Summonses against two local newspapers under section 9P of Criminal Procedure Ordinance withdrawn

The Department of Justice withdrew five summonses against the relevant parties of two local newspapers in respect of their alleged contraventions under section 9P of the Criminal Procedure Ordinance, Cap. 221, at Fanling Magistrates' Courts this morning (May 12).

Section 9P makes it an offence to publish a written report or to broadcast a report containing any matter in relation to bail proceedings other than that permitted under section 9P(2), namely:

(a) the name of the person being the subject of those proceedings;
(b) the offence with which the person being the subject of those proceedings is charged;
(c) the identity of the court and the name of the magistrate, District Judge or judge, as the case may be;
(d) the names of counsel and solicitors, if any, engaged in the bail proceedings;
(e) the result of the bail proceedings and where the person being the subject of those proceedings is admitted to bail subject to any condition under section 9D(2), the details of any such condition; and
(f) where the bail proceedings are adjourned, the date and place to which they are adjourned.

Section 9P was enacted to implement the recommendations made by the Law Reform Commission on "Bail in Criminal Proceedings". Any matter outside the scope of section 9P(2), and in particular the previous conviction of an accused, if reported or broadcast and thereby seen or heard by members of the public, a large part of whom are potential jurors, could have a prejudicial effect on the accused if he is eventually tried by a jury. It is such prejudice which section 9P aims at preventing.

Last October, the report of one local newspaper was referred to the Department of Justice by the Judiciary for consideration of possible breach of section 9P. Upon completion of the investigation by the Police, it was confirmed that two local newspapers had respectively published an article on a case involving sexual offences and had revealed the previous criminal record of the accused involved, which was made known to the magistrate in the course of the bail application. Prosecution of the relevant parties of the two newspapers was subsequently instituted.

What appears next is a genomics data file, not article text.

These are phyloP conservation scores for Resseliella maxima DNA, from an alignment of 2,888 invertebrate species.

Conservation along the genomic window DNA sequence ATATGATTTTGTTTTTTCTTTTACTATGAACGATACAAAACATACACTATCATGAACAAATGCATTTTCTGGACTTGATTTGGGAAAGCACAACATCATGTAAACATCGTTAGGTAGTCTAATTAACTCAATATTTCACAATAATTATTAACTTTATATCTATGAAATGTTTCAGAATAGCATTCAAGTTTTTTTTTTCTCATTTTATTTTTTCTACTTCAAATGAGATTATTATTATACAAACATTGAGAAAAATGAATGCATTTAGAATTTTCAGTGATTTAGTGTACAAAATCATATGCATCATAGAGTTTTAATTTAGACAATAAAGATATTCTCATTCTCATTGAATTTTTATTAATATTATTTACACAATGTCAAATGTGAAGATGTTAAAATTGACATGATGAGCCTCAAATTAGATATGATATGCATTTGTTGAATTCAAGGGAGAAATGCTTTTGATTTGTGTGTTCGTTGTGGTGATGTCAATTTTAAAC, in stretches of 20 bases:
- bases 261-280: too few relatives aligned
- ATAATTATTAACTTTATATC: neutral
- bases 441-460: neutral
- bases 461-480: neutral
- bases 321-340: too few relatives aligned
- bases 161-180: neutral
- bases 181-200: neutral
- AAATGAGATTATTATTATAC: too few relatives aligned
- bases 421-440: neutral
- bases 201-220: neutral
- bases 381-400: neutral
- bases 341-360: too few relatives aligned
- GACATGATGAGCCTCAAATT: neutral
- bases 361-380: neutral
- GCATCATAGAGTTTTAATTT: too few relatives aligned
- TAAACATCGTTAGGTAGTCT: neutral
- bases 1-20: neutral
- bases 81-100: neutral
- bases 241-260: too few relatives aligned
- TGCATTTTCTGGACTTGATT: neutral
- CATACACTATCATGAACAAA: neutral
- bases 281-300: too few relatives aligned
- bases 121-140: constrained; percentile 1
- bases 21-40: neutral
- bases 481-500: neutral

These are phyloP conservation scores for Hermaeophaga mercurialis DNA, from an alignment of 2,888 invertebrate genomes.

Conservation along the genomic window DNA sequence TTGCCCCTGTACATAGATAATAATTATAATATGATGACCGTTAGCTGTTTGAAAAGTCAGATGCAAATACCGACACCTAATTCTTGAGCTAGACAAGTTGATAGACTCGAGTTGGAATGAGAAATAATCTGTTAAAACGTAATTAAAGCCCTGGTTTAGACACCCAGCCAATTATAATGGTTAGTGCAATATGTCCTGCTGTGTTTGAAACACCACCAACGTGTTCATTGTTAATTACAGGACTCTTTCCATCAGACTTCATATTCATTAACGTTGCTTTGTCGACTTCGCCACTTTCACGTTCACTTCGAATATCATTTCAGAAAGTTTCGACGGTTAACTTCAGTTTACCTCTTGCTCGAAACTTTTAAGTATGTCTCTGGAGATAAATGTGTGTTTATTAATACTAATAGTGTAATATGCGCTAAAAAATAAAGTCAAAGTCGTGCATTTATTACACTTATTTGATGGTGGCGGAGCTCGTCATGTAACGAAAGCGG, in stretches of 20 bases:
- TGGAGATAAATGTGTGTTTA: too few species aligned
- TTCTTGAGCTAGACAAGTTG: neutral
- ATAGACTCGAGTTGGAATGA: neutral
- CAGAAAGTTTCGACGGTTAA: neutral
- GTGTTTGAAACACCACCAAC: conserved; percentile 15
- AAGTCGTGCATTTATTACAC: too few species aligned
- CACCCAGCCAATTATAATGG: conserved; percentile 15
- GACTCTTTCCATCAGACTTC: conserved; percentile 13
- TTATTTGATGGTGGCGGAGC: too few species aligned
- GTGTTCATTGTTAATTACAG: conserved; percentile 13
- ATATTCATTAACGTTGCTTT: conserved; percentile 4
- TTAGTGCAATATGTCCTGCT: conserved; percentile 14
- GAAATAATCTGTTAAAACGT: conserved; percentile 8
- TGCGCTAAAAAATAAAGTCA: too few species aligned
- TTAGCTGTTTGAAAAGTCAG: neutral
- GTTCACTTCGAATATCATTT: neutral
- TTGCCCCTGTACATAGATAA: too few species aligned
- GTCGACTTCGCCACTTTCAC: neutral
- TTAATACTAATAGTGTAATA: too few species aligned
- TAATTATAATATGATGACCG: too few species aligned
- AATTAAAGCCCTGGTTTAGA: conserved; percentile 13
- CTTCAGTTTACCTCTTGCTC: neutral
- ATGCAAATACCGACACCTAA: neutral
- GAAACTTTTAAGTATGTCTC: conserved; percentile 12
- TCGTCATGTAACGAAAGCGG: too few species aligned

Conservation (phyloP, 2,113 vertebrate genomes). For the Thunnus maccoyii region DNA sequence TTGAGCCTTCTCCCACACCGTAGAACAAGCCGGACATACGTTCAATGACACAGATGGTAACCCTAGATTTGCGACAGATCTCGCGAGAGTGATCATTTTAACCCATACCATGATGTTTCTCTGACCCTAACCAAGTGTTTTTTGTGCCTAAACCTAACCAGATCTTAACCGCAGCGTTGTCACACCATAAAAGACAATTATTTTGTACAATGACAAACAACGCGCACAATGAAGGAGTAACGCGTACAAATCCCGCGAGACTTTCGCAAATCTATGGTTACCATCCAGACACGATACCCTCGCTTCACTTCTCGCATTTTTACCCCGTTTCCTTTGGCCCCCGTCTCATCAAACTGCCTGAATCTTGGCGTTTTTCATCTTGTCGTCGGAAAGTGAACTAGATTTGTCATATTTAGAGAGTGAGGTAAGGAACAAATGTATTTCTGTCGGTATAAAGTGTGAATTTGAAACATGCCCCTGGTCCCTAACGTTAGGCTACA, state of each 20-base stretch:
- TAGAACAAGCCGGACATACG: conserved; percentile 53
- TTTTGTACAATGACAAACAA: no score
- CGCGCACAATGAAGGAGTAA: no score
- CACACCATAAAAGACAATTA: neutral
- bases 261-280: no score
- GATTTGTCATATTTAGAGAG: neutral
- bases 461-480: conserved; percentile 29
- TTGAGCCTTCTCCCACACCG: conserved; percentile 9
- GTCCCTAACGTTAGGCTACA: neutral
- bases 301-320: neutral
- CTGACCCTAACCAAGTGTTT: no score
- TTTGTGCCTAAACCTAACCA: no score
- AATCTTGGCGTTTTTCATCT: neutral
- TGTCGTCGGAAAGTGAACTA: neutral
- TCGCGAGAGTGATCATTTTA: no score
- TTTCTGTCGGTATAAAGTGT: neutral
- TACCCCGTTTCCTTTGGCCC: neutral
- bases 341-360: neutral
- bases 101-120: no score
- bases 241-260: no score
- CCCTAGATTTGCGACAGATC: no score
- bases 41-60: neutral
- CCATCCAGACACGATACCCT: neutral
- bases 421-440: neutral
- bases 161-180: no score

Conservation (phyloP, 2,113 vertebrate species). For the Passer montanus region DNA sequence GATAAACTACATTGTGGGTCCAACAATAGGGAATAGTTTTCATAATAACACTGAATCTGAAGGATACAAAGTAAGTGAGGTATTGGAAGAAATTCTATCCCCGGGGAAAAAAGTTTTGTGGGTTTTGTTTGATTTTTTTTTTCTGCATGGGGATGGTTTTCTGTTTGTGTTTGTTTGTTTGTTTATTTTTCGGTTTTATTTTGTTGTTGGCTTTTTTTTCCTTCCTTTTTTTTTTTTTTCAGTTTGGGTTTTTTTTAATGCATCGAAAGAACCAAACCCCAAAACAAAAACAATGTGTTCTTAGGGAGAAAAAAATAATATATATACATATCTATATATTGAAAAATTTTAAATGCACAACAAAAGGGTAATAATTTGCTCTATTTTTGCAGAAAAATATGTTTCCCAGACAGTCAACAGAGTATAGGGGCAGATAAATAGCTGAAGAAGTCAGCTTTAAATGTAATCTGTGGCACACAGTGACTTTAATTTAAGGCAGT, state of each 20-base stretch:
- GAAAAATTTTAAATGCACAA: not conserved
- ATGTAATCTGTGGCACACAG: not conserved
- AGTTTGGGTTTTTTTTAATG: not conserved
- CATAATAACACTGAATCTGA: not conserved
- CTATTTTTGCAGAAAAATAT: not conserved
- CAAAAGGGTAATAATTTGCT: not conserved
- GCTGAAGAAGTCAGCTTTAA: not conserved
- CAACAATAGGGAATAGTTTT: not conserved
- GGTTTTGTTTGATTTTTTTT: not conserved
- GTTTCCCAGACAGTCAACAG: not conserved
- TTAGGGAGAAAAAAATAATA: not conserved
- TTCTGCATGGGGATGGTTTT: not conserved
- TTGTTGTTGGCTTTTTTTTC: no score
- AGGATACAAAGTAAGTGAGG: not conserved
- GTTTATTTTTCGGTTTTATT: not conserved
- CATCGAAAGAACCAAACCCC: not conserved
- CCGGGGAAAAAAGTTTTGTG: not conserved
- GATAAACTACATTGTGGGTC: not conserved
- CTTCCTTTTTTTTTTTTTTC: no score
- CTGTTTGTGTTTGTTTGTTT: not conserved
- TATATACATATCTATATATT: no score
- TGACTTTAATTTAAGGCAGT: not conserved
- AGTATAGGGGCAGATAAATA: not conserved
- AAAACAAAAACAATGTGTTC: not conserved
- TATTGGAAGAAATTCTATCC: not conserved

After the summonses had been issued, the legal representatives of some of the parties involved made representations to the Department of Justice to the effect that because of the dearth of previous prosecution for alleged contravention of section 9P, some media harboured a perception that publication of matters outside the scope of section 9P(2) by news reporting agencies was, at least, tolerated. The Department of Justice is of the view that there is no basis for that alleged perception. The Department of Justice has never made any representation which could be said to have caused or led to such an alleged perception. However, the Prosecution decided to withdraw the summonses laid against the defendants after having considered the matter and all the relevant considerations, including: (1) the possible existence of such a perception among the local media community; (2) the question of fairness to the defendants in the present case; (3) the consideration that there was no intention to deliberately breach the law; (4) the chance of reoffending is low; and (5) no actual prejudice having been caused in the present case as the defendant involved in the relevant case concerning sexual offences subsequently pleaded guilty.

Whilst the Department of Justice fully respects the freedoms of speech and the press, it also has the responsibility to guarantee the proper administration of the criminal justice system (including the duty to ensure that all criminal trials are fairly conducted). Accordingly, the department takes this opportunity to emphasise the important purpose which section 9P aims at achieving. For future contraventions of section 9P, prosecution action may be instituted in accordance with the Prosecution Code where justified by the evidence and public interest.

Ends/Rhursday, May 12, 2016